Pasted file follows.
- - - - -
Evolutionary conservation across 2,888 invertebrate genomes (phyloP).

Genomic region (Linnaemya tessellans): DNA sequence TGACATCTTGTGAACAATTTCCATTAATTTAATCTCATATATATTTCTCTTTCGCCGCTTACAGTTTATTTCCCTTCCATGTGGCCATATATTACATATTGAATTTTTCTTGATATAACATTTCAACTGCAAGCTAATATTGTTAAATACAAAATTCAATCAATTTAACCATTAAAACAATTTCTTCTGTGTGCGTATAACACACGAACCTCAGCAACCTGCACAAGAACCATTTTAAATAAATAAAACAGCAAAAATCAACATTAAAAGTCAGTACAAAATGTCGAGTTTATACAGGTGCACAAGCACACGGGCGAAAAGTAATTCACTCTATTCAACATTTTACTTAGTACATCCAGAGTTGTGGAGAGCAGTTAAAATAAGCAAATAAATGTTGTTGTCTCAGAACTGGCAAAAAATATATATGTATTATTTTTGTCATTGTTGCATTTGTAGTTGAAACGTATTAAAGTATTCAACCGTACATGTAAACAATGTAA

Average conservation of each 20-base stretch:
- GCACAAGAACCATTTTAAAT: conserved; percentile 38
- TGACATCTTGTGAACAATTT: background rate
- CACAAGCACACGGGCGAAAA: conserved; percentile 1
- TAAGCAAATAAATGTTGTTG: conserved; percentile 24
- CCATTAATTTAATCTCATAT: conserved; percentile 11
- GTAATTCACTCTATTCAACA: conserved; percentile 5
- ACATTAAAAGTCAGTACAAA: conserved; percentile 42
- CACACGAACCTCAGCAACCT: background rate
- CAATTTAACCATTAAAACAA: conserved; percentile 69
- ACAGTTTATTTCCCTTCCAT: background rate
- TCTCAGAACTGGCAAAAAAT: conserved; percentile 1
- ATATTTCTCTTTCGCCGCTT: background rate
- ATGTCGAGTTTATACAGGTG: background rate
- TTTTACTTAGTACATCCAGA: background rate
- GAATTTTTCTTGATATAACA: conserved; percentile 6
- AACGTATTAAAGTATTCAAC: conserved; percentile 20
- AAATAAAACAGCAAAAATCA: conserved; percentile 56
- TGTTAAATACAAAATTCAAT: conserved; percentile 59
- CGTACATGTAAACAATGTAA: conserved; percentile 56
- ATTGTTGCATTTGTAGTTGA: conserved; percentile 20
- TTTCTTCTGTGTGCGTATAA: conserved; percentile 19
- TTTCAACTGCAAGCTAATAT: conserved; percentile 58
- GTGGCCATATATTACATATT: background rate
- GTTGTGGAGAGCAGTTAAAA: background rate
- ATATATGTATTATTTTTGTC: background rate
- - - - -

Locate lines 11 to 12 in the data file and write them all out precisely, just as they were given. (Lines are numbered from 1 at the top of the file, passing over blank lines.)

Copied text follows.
- CACACGAACCTCAGCAACCT: background rate
- CAATTTAACCATTAAAACAA: conserved; percentile 69